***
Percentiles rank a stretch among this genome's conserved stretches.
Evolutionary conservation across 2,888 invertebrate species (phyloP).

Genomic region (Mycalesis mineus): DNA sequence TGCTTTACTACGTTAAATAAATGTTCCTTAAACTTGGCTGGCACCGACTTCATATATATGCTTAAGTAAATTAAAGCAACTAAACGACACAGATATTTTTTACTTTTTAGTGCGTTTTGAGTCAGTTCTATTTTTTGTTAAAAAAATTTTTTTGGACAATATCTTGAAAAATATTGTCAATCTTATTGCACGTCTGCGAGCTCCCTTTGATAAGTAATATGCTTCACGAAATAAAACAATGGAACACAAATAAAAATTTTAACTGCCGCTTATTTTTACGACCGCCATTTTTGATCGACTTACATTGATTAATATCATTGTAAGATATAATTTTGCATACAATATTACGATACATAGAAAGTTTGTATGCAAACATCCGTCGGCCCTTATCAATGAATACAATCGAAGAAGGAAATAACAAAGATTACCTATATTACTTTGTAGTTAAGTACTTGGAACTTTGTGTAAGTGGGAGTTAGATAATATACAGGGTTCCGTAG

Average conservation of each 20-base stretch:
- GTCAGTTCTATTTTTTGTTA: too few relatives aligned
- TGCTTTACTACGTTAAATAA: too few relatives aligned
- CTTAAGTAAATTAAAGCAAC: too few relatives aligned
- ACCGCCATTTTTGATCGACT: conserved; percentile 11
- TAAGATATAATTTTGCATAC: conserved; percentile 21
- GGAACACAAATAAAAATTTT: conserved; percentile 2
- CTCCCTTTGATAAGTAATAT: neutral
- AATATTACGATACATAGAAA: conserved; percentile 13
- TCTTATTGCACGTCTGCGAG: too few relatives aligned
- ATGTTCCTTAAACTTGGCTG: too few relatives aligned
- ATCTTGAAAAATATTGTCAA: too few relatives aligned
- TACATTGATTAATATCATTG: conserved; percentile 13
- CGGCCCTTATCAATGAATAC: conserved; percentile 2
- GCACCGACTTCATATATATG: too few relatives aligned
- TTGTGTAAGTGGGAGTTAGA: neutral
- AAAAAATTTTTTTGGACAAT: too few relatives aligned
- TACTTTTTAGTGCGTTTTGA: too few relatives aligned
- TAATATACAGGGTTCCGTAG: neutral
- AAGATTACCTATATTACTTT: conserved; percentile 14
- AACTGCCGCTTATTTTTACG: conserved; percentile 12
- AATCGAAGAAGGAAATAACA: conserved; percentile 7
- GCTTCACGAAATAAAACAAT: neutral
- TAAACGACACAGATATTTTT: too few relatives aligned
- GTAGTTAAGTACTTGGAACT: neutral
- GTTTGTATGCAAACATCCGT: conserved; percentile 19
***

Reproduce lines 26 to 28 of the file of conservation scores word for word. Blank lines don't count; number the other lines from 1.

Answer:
- GCTTCACGAAATAAAACAAT: neutral
- TAAACGACACAGATATTTTT: too few relatives aligned
- GTAGTTAAGTACTTGGAACT: neutral